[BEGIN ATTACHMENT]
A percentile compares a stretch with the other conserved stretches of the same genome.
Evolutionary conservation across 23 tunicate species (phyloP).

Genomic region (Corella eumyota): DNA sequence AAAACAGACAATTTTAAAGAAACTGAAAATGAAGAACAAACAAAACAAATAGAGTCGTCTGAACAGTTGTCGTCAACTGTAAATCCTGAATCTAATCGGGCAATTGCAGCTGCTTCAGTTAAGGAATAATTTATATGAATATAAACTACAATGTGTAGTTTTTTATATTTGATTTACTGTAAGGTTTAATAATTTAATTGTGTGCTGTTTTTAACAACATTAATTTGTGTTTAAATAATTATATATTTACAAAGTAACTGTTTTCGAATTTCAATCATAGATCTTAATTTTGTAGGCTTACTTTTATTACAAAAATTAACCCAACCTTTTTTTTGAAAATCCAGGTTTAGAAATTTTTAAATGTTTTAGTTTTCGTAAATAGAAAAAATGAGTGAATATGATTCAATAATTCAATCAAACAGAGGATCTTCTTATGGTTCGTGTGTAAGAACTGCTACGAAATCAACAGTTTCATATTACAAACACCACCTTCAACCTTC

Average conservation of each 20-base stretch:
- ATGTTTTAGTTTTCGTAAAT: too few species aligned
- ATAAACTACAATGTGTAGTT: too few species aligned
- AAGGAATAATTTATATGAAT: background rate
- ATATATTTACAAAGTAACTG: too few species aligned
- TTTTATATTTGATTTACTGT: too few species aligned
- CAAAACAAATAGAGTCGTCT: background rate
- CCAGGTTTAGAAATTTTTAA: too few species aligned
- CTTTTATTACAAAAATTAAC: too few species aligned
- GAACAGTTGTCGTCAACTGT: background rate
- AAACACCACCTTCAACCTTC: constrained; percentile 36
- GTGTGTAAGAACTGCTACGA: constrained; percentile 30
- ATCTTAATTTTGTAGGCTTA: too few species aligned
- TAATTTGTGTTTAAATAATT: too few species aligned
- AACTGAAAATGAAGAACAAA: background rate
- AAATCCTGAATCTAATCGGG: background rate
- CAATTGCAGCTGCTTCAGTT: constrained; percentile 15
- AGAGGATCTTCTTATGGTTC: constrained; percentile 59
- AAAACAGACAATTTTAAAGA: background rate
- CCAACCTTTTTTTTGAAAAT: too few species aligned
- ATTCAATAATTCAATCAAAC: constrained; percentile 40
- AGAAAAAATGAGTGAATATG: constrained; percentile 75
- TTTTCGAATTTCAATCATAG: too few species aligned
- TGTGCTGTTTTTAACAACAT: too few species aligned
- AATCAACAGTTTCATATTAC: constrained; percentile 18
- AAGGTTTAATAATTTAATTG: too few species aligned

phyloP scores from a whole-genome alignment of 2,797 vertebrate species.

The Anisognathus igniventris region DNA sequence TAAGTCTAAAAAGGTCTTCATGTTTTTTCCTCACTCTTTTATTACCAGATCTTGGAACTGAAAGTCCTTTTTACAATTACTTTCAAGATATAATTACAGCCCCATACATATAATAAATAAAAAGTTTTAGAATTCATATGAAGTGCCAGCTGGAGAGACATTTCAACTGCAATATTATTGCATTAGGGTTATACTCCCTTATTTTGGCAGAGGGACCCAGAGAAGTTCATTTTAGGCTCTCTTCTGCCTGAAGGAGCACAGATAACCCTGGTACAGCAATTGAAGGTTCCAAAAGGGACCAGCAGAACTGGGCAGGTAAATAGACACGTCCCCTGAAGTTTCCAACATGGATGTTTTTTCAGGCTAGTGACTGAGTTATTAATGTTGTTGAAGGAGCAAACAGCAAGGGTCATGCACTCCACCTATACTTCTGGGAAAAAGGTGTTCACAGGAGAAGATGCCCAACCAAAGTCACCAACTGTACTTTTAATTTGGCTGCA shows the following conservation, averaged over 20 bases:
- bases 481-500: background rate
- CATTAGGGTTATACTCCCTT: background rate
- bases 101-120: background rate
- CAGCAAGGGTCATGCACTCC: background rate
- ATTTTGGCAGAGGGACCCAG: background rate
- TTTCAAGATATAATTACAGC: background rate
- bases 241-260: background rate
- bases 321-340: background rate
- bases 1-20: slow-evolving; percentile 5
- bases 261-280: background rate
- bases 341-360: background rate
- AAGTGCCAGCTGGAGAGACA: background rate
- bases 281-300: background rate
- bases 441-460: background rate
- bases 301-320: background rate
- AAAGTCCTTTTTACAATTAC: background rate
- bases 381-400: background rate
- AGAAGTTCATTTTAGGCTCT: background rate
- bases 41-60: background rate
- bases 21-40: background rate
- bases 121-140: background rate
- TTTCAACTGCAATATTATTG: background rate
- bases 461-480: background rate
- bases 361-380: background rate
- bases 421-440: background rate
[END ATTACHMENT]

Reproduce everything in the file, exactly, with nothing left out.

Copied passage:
A percentile compares a stretch with the other conserved stretches of the same genome.
Evolutionary conservation across 23 tunicate species (phyloP).

Genomic region (Corella eumyota): DNA sequence AAAACAGACAATTTTAAAGAAACTGAAAATGAAGAACAAACAAAACAAATAGAGTCGTCTGAACAGTTGTCGTCAACTGTAAATCCTGAATCTAATCGGGCAATTGCAGCTGCTTCAGTTAAGGAATAATTTATATGAATATAAACTACAATGTGTAGTTTTTTATATTTGATTTACTGTAAGGTTTAATAATTTAATTGTGTGCTGTTTTTAACAACATTAATTTGTGTTTAAATAATTATATATTTACAAAGTAACTGTTTTCGAATTTCAATCATAGATCTTAATTTTGTAGGCTTACTTTTATTACAAAAATTAACCCAACCTTTTTTTTGAAAATCCAGGTTTAGAAATTTTTAAATGTTTTAGTTTTCGTAAATAGAAAAAATGAGTGAATATGATTCAATAATTCAATCAAACAGAGGATCTTCTTATGGTTCGTGTGTAAGAACTGCTACGAAATCAACAGTTTCATATTACAAACACCACCTTCAACCTTC

Average conservation of each 20-base stretch:
- ATGTTTTAGTTTTCGTAAAT: too few species aligned
- ATAAACTACAATGTGTAGTT: too few species aligned
- AAGGAATAATTTATATGAAT: background rate
- ATATATTTACAAAGTAACTG: too few species aligned
- TTTTATATTTGATTTACTGT: too few species aligned
- CAAAACAAATAGAGTCGTCT: background rate
- CCAGGTTTAGAAATTTTTAA: too few species aligned
- CTTTTATTACAAAAATTAAC: too few species aligned
- GAACAGTTGTCGTCAACTGT: background rate
- AAACACCACCTTCAACCTTC: constrained; percentile 36
- GTGTGTAAGAACTGCTACGA: constrained; percentile 30
- ATCTTAATTTTGTAGGCTTA: too few species aligned
- TAATTTGTGTTTAAATAATT: too few species aligned
- AACTGAAAATGAAGAACAAA: background rate
- AAATCCTGAATCTAATCGGG: background rate
- CAATTGCAGCTGCTTCAGTT: constrained; percentile 15
- AGAGGATCTTCTTATGGTTC: constrained; percentile 59
- AAAACAGACAATTTTAAAGA: background rate
- CCAACCTTTTTTTTGAAAAT: too few species aligned
- ATTCAATAATTCAATCAAAC: constrained; percentile 40
- AGAAAAAATGAGTGAATATG: constrained; percentile 75
- TTTTCGAATTTCAATCATAG: too few species aligned
- TGTGCTGTTTTTAACAACAT: too few species aligned
- AATCAACAGTTTCATATTAC: constrained; percentile 18
- AAGGTTTAATAATTTAATTG: too few species aligned

phyloP scores from a whole-genome alignment of 2,797 vertebrate species.

The Anisognathus igniventris region DNA sequence TAAGTCTAAAAAGGTCTTCATGTTTTTTCCTCACTCTTTTATTACCAGATCTTGGAACTGAAAGTCCTTTTTACAATTACTTTCAAGATATAATTACAGCCCCATACATATAATAAATAAAAAGTTTTAGAATTCATATGAAGTGCCAGCTGGAGAGACATTTCAACTGCAATATTATTGCATTAGGGTTATACTCCCTTATTTTGGCAGAGGGACCCAGAGAAGTTCATTTTAGGCTCTCTTCTGCCTGAAGGAGCACAGATAACCCTGGTACAGCAATTGAAGGTTCCAAAAGGGACCAGCAGAACTGGGCAGGTAAATAGACACGTCCCCTGAAGTTTCCAACATGGATGTTTTTTCAGGCTAGTGACTGAGTTATTAATGTTGTTGAAGGAGCAAACAGCAAGGGTCATGCACTCCACCTATACTTCTGGGAAAAAGGTGTTCACAGGAGAAGATGCCCAACCAAAGTCACCAACTGTACTTTTAATTTGGCTGCA shows the following conservation, averaged over 20 bases:
- bases 481-500: background rate
- CATTAGGGTTATACTCCCTT: background rate
- bases 101-120: background rate
- CAGCAAGGGTCATGCACTCC: background rate
- ATTTTGGCAGAGGGACCCAG: background rate
- TTTCAAGATATAATTACAGC: background rate
- bases 241-260: background rate
- bases 321-340: background rate
- bases 1-20: slow-evolving; percentile 5
- bases 261-280: background rate
- bases 341-360: background rate
- AAGTGCCAGCTGGAGAGACA: background rate
- bases 281-300: background rate
- bases 441-460: background rate
- bases 301-320: background rate
- AAAGTCCTTTTTACAATTAC: background rate
- bases 381-400: background rate
- AGAAGTTCATTTTAGGCTCT: background rate
- bases 41-60: background rate
- bases 21-40: background rate
- bases 121-140: background rate
- TTTCAACTGCAATATTATTG: background rate
- bases 461-480: background rate
- bases 361-380: background rate
- bases 421-440: background rate